Written by Jonathan Wojcik

Advanced Gel Swapping 07:

Advanced Gel Swapping with the Furler

   It's a common misconception that the Furler does not swap advanced gels with red, black or even sub-giraffe zoners, but this unfair myth is nothing but a product of distorted Shambler perception, just another case of their words being considerably less reliable than their olfaction patterns.

   Truth is, the Furler is simply the most timid and sensitive organelle of the Seething. It would gladly swap endogels and exogels alike with a zoner who can meet its needs, but many mistakenly approach it as they would a Folder, a mistake that can even prove quasifatal if the Furler is incubating. While a Folder can't wait to be rid of them, a Furler can be almost suicidally protective of its immature cysts, destabilizing its reflection into raw, caustic Seethestuff and easily shaving a few zones from your range if it catches you off-guard.

So, how exactly can you demonstrate your intentions to such an unpredictable organelle?

   When your exospine first synchronizes vibration with the Furler, you should find its parabody hanging between the second and purpleth layers of the Seething, its salivary fan groping for its favorite source of potassium, the exospines of infant grey-zoners. This is why most grey-zoners stop roaming in their early development, and never reawaken; their neonatal exospines probe the zones aimlessly, almost unconsciously, with little to no defense against Furlers, Folders, pupating Chalkgnarls or even the idiot Gull, if you can believe it.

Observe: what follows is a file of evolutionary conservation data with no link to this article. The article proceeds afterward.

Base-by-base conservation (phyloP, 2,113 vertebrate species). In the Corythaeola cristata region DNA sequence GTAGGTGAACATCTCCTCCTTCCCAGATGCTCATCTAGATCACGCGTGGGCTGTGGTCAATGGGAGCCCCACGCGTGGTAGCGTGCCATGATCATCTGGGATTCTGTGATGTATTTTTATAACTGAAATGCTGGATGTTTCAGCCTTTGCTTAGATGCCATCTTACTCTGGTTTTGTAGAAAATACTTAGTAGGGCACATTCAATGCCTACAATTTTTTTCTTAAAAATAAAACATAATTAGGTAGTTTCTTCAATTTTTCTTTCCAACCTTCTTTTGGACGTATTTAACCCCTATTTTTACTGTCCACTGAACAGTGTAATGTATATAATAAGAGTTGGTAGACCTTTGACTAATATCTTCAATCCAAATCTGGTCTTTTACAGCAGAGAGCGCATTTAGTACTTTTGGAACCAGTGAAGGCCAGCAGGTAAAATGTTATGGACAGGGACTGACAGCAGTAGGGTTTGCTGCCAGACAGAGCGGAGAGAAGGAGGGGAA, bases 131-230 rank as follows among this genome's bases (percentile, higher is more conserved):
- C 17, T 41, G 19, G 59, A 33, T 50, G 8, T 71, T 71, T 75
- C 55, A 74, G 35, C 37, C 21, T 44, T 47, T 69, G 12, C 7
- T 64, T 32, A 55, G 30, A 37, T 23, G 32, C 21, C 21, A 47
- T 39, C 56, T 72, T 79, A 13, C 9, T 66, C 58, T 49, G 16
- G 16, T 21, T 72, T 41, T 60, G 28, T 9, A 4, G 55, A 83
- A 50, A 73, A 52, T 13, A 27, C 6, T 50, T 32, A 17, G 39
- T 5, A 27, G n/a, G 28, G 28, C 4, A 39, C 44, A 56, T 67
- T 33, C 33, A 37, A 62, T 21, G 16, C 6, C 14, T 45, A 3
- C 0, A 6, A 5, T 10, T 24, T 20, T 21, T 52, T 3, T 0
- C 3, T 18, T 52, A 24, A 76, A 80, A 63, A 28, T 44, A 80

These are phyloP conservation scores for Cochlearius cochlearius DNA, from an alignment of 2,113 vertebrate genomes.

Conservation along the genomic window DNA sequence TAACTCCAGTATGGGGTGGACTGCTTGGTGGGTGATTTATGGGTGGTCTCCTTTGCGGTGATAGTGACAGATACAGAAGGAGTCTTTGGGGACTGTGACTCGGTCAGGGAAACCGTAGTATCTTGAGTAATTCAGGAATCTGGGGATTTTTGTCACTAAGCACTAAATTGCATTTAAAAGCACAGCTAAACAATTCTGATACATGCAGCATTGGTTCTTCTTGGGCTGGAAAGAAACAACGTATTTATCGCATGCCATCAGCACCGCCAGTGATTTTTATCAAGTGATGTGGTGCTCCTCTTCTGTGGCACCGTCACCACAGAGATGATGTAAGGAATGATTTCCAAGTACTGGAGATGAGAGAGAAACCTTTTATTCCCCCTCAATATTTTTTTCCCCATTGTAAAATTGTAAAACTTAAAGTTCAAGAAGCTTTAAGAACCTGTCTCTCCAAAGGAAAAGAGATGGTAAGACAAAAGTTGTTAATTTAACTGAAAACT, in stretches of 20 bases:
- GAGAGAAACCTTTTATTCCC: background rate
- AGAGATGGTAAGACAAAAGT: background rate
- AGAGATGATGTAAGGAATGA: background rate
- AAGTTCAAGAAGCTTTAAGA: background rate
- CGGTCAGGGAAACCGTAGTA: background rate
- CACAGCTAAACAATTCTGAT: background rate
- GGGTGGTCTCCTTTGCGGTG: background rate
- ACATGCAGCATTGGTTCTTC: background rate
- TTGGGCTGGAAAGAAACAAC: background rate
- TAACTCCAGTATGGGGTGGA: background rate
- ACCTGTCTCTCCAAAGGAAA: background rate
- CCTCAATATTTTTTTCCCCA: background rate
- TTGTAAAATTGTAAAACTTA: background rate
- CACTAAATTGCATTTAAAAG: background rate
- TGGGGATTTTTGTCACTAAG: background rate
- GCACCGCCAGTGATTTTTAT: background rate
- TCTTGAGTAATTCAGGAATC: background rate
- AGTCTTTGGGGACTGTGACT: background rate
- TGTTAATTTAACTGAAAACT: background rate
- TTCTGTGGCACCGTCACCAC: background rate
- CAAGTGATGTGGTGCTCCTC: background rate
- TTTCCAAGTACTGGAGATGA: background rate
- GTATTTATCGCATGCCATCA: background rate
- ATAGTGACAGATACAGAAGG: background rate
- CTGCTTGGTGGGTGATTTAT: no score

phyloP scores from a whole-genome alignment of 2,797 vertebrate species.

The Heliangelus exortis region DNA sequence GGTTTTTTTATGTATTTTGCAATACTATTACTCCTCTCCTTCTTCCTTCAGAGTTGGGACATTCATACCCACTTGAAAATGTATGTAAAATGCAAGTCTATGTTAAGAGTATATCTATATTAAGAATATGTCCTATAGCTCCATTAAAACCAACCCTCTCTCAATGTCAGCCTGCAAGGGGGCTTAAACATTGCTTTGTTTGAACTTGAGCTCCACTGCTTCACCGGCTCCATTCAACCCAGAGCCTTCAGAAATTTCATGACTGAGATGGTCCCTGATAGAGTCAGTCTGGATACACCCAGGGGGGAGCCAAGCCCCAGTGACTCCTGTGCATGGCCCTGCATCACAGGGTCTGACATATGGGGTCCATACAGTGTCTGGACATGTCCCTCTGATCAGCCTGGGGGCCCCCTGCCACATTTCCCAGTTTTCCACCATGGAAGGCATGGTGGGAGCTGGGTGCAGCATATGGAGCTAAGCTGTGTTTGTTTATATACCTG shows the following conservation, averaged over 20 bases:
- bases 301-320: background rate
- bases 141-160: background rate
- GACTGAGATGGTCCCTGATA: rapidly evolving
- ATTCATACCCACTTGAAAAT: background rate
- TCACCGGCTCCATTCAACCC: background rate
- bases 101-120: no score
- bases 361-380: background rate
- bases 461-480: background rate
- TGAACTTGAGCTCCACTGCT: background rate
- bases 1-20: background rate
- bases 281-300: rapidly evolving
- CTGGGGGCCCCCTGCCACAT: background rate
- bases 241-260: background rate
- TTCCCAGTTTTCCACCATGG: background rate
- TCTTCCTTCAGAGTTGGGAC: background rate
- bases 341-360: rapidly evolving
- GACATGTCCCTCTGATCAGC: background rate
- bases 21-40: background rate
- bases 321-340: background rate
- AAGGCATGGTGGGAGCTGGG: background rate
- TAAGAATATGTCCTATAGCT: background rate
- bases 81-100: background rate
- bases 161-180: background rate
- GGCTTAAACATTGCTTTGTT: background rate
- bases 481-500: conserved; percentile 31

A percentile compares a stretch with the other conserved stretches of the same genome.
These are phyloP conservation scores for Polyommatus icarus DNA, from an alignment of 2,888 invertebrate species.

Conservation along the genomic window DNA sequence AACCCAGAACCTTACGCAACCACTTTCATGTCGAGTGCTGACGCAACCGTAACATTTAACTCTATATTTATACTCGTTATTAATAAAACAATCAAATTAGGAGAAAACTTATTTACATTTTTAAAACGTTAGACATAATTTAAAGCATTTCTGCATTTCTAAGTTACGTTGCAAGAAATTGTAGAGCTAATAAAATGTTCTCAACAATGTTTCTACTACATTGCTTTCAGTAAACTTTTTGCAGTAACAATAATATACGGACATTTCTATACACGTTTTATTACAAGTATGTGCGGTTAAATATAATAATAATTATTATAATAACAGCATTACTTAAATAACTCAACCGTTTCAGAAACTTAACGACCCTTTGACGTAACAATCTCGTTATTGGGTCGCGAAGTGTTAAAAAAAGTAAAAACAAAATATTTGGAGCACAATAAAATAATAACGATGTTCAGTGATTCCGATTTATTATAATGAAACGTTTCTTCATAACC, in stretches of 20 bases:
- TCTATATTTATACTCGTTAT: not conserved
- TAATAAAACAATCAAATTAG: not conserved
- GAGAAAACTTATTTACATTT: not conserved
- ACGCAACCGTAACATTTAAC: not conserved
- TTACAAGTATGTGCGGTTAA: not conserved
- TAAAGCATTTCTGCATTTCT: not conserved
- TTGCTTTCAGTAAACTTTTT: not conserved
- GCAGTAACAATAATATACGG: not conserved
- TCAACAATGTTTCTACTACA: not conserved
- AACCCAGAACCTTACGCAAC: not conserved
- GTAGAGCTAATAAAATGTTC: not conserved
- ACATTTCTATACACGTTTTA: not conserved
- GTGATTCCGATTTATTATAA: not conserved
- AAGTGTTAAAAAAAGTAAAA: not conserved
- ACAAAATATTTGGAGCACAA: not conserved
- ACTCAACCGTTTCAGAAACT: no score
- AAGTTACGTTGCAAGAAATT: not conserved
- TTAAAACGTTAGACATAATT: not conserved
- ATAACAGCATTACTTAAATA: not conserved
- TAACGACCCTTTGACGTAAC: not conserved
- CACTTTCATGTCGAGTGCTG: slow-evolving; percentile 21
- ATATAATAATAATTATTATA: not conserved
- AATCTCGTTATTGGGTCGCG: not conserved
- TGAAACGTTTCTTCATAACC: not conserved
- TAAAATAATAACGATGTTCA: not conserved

Fortunately, a mature exospine is resistent to the Furler's solvents, and if you've anchored a branch in the green zone, the Furler should know that you have already differentiated it from a Folder. It will relax its husk, and the outer lips of its ventral cavity should begin to undulate.

Taking care not to avoid the salivary fan, gently entwine your branches with the Furler's probes. You won't see them, but your exospine will taste their musk and do most of the work on its own. Just relax, and let the Furler choose the gel layers it needs. Trust the Furler. It will only take what it intends to replace.

   You will know the exchange is complete when you feel yourself being pulled back into the green. The Furler will remember your vibrations, and be considerably more receptive to subsequent exchanges. You may even notice a new pulse in your germ funnel; this is the Furler's protein coil, an inexhaustible source of cysts and the Furler's most intimate gift. Just remember not to name it, or it may reverse the nature of your relationship.